Intuitively Thin

Ahhh, naturally thin people. They’re a reliable source of envy for those who aren’t a part of their club. For them, staying slim is effortless, unconscious even. Meanwhile everyone else who is trying to lose weight is painfully aware of just how difficult it can be.

Now, I’m not talking about people who WORK at being thin by doing a lot of exercise and/or watching what they eat. I’m talking about that friend of yours who eats nothing but pizza and chicken wings and never seems to gain weight. Do you ever think to yourself, “If only I could be like that!” But alas, you just don’t have those “skinny genes.”

Before I continue, I’d just like to say that all of this is my opinion based on my experiences and things that I’ve read. Obviously, I’m not a scientist or a doctor. There are going to be exceptions to what I’m about to say, but very generally speaking, this is what I think to be true.

Genes do play a role in how thin you are, but it’s debatable just how significant that role is. Yes, if your mother or father is thin, you have a greater chance of being thin. And if either of your parents are overweight, you have a greater chance of being overweight as well. But certain studies have shown that differences in body size aren’t necessarily due to a genetically-inherited fast metabolism. In a study cited by the Endocrine Society, thin people did not burn more calories than overweight people after overeating.

So, if naturally thin people don’t burn more calories than overweight people, how do they stay thin? Their unconscious habits. They eat less and move more. Even if they have a penchant for greasy, fried food and Ben & Jerry’s, I bet you that they don’t eat their entire serving. And if they do, they probably aren’t eating as much during the rest of the day. There’s that, and also a very good possibility that they’re moving more throughout the day. Not necessarily by doing traditional exercise, but by being on their feet more. Either way, they are making up the difference somehow.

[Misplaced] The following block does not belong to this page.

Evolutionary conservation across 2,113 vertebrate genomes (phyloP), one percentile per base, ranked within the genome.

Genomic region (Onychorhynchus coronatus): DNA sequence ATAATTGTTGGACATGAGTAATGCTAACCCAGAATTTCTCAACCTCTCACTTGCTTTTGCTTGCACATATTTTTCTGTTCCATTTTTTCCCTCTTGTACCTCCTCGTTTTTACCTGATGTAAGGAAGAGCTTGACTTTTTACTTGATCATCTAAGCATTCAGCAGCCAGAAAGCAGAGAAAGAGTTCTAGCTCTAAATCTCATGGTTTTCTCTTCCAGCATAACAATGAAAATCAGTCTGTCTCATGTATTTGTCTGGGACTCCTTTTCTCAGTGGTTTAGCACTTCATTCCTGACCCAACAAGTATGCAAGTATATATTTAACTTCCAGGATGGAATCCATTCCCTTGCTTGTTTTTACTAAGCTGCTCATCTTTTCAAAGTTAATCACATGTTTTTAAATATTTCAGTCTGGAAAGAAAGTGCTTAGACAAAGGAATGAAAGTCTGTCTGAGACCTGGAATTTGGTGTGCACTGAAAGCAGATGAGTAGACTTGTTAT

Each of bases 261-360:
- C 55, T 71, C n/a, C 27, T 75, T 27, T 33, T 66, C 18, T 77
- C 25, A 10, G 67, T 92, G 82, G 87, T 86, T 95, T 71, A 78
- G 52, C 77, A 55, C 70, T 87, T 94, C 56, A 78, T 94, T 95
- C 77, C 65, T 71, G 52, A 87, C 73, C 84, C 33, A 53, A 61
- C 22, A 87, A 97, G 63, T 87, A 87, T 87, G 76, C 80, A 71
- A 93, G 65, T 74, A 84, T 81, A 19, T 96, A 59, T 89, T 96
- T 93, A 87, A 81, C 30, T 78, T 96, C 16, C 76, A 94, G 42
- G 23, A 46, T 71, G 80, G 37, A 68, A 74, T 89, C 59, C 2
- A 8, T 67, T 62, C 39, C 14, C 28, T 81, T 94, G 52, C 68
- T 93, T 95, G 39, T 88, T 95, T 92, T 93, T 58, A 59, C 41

I’ve observed the habits of my friends who are thin, and they all meet the above criteria. It seems to me that naturally thin people are intuitive eaters. They’re very in touch with their hunger and satiety. They know when to stop eating, and often times they eat slow. For those who are not good at picking up satiety cues, or who may have strong emotional eating habits, being an intuitive eater is more difficult.

Now, hormones do play a role in appetite (like Ghrelin). And hormone levels vary from person to person. That’s where it gets more confusing. And people with thyroid problems typically have a harder time regulating their weight. But for the sake of this conversation, let’s assume that we’re talking about people who don’t have hormone issues.

I think learning to be an intuitive eater is a great way to regulate your weight without having to be obsessive. You can eat whatever you want without worrying about your waistline. However, it’s not so easy for those of us who it does not come naturally to.

If you’d like to become more of an intuitive eater, here are some tips:

1. Identify any emotional eating habits.
This one is huge. HUGE. And very difficult to work on. Have you ever noticed that you were eating when you weren’t hungry? Was it because you were bored? Depressed? Angry? It’s extremely common to use food to comfort yourself. It takes a lot of internal dialogue to overcome this one. When you eat, ask yourself if you are truly hungry. If you are eating because you’re bored or upset, try dealing with that first before heading to the vending machine.

2. Pay attention to your satiety level.